Impact of comorbidity on short-term mortality and overall survival of head and neck cancer patients

Department of Otorhinolaryngology and Head and Neck Surgery, Erasmus Medical Centre, Rotterdam, The Netherlands.
Head & Neck (Impact Factor: 2.64). 11/2009; 32(6):728-36. DOI: 10.1002/hed.21245
Source: PubMed


In 2001, we presented a Cox regression model that is able to predict survival of the newly diagnosed patient with head and neck squamous cell carcinoma (HNSCC). This model is based on the TNM classification and other important clinical variables such as age at diagnosis, sex, primary tumor site, and prior malignancies. We aim to improve this model by including comorbidity as an extra prognostic variable. Accurate prediction of the prognosis of the newly diagnosed patient with head and neck cancer can assist the physician in patient counseling, clinical decision-making, and quality maintenance.
All patients with HNSCC of the oral cavity, pharynx, and larynx diagnosed in the Leiden University Medical Centre between 1981 and 1998 were included. From these 1371 patients, data on primary tumor site, age at diagnosis, sex, TNM classification, and prior malignancies were already available. Comorbidity data were collected retrospectively according to the ACE27 manual. The prognostic value of each variable on overall survival was studied univariately by Kaplan-Meier curves and the log-rank test. The Cox regression model was used to investigate the impact of these variables on overall survival simultaneously. Furthermore, univariate analyses were performed to investigate the impact of comorbidity severity on short-term mortality and to investigate the impact of organ-specific-comorbidity on short-term mortality.
Comorbidity was present in 36.4% of our patients. Mild decompensation was seen in 17.4%, moderate decompensation in 13.5%, and severe decompensation in 5.5%. Most frequently observed ailments were cardiovascular, respiratory, and gastrointestinal. In univariate analyses, all prognostic variables, including comorbidity, contributed significantly to overall survival. Their contribution (except sex) remained significant in the multivariate Cox model. Internal validation of this model showed a concordance index of 0.73, indicating a good predictive value. Short-term mortality was seen in 5.7% of our patients. Cardiovascular comorbidity, respiratory comorbidity, gastrointestinal comorbidity, and diabetes showed a significant relationship with short-term mortality.
Comorbidity impacts overall survival of the newly diagnosed patient with HNSCC. There is a clear distinction between the impact of the 4 ACE27 severity grades. The impact of an ACE27 grade 3 is comparable to the impact of a T4 tumor or an N2 neck. Comorbidity impacts short-term mortality as well. Especially cardiovascular comorbidity, respiratory comorbidity, gastrointestinal comorbidity, and diabetes show a strong relationship.

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    • "A limitation of this study is that the results were based on a single cohort of 1282 Dutch patients, diagnosed at a single center [16]. We had to rely on bootstrap validation to estimate the performance of alternative modeling techniques. "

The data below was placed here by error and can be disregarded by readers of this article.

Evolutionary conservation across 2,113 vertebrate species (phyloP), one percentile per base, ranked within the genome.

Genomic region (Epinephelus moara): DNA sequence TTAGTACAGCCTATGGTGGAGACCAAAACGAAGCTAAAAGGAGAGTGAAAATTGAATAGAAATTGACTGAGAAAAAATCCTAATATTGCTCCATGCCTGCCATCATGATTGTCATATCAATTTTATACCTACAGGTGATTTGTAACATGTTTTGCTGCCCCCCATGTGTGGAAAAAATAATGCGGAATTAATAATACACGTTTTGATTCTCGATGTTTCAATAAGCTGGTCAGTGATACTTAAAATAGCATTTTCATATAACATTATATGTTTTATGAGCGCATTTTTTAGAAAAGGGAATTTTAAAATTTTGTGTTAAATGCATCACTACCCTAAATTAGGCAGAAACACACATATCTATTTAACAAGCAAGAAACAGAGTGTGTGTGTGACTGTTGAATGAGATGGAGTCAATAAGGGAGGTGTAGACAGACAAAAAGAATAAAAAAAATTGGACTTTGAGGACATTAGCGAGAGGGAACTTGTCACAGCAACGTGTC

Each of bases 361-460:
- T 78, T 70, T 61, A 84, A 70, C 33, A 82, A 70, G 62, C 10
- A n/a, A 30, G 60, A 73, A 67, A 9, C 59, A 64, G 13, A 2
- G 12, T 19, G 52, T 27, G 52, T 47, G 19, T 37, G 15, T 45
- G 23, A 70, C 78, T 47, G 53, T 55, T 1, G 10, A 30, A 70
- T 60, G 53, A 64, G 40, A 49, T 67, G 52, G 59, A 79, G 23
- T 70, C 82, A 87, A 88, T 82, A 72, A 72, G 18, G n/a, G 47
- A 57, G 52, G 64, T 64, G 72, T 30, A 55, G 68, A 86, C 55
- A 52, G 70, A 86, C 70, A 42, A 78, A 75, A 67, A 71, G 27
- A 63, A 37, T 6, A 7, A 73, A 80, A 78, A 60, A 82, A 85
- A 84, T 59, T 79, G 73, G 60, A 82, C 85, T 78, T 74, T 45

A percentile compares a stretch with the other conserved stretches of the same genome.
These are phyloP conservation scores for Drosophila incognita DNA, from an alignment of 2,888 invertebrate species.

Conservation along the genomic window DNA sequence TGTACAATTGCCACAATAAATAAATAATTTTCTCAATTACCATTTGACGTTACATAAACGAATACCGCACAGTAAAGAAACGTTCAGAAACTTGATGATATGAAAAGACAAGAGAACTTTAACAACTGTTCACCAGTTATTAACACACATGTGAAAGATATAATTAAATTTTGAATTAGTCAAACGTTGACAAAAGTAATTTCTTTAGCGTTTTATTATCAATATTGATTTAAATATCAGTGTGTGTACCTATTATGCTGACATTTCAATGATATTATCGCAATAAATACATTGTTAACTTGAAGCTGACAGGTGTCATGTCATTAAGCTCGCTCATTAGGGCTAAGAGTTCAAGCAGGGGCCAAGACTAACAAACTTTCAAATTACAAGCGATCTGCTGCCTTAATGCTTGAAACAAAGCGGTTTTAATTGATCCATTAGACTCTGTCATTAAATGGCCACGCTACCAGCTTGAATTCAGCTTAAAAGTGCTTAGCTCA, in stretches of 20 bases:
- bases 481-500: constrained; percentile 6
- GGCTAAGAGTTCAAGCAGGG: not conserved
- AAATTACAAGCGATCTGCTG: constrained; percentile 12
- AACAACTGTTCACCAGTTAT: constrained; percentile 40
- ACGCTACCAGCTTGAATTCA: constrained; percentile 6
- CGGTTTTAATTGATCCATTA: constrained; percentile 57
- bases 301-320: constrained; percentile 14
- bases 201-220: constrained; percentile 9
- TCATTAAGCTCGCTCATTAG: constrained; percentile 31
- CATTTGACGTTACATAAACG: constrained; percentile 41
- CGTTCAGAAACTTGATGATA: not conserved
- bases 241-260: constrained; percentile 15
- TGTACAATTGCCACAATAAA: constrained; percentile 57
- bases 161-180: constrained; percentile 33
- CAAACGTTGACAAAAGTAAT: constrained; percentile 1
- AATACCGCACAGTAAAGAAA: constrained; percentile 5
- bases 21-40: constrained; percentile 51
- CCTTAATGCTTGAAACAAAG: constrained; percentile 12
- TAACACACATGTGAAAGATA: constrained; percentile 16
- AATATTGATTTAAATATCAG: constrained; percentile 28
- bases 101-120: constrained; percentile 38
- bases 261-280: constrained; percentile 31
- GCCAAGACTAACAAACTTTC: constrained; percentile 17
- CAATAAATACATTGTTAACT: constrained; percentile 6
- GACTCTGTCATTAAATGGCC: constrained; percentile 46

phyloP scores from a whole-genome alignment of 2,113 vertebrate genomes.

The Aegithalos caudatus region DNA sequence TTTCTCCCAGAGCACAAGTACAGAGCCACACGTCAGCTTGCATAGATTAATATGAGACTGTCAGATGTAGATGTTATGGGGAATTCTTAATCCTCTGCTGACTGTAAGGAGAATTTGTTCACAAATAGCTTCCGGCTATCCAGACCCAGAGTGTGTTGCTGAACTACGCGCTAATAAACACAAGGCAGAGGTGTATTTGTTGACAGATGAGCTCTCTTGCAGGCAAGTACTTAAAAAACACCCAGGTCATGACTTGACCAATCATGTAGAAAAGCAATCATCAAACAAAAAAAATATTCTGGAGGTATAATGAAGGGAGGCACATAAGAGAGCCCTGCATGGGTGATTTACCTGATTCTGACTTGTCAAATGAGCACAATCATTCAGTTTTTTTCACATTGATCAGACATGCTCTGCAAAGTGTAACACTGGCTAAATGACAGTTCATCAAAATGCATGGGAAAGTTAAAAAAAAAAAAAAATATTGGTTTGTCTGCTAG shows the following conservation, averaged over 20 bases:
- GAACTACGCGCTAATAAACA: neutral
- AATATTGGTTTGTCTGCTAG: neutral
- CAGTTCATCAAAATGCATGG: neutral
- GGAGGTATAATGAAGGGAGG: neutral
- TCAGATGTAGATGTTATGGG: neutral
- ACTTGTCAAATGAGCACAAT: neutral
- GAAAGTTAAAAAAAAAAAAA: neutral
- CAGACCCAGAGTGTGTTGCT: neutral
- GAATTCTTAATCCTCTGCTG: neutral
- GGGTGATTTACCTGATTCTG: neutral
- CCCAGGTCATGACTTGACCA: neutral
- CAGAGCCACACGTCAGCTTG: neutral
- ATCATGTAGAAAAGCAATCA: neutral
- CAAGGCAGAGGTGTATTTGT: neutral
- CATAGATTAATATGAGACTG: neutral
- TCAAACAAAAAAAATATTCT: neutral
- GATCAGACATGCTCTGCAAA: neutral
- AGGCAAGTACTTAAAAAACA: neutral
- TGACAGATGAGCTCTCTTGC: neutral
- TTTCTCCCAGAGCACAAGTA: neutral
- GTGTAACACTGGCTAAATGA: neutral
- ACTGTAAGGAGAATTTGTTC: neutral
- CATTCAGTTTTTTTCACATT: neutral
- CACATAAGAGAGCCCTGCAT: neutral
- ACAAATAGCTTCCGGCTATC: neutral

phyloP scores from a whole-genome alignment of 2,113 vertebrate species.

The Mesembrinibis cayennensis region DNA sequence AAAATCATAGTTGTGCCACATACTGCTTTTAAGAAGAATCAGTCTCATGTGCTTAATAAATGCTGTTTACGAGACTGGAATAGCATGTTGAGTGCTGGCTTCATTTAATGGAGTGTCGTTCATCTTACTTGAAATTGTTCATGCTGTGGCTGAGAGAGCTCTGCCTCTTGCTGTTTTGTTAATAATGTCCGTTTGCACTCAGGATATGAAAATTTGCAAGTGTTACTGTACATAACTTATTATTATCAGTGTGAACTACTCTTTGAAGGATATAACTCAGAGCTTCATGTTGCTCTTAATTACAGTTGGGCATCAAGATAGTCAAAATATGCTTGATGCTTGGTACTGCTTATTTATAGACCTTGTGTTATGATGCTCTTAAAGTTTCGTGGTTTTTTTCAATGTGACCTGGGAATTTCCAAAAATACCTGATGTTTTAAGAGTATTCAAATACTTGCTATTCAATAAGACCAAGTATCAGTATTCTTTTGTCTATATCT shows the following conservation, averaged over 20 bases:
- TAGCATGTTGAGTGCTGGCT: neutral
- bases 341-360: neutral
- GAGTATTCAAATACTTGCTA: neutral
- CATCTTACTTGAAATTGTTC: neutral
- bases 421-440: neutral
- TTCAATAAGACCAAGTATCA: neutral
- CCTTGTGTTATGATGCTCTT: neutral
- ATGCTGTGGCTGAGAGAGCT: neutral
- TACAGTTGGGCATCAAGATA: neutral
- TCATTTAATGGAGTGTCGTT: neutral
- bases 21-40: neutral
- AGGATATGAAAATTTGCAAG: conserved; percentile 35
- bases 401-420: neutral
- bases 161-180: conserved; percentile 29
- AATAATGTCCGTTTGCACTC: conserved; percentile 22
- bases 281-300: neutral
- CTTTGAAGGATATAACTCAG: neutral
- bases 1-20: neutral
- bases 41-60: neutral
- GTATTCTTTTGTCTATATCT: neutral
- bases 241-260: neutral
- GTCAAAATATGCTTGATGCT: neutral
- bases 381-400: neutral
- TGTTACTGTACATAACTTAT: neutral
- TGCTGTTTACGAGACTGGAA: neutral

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    ABSTRACT: Background The use of alternative modeling techniques for predicting patient survival is complicated by the fact that some alternative techniques cannot readily deal with censoring, which is essential for analyzing survival data. In the current study, we aimed to demonstrate that pseudo values enable statistically appropriate analyses of survival outcomes when used in seven alternative modeling techniques. Methods In this case study, we analyzed survival of 1282 Dutch patients with newly diagnosed Head and Neck Squamous Cell Carcinoma (HNSCC) with conventional Kaplan-Meier and Cox regression analysis. We subsequently calculated pseudo values to reflect the individual survival patterns. We used these pseudo values to compare recursive partitioning (RPART), neural nets (NNET), logistic regression (LR) general linear models (GLM) and three variants of support vector machines (SVM) with respect to dichotomous 60-month survival, and continuous pseudo values at 60 months or estimated survival time. We used the area under the ROC curve (AUC) and the root of the mean squared error (RMSE) to compare the performance of these models using bootstrap validation. Results Of a total of 1282 patients, 986 patients died during a median follow-up of 66 months (60-month survival: 52% [95% CI: 50%−55%]). The LR model had the highest optimism corrected AUC (0.791) to predict 60-month survival, followed by the SVM model with a linear kernel (AUC 0.787). The GLM model had the smallest optimism corrected RMSE when continuous pseudo values were considered for 60-month survival or the estimated survival time followed by SVM models with a linear kernel. The estimated importance of predictors varied substantially by the specific aspect of survival studied and modeling technique used. Conclusions The use of pseudo values makes it readily possible to apply alternative modeling techniques to survival problems, to compare their performance and to search further for promising alternative modeling techniques to analyze survival time.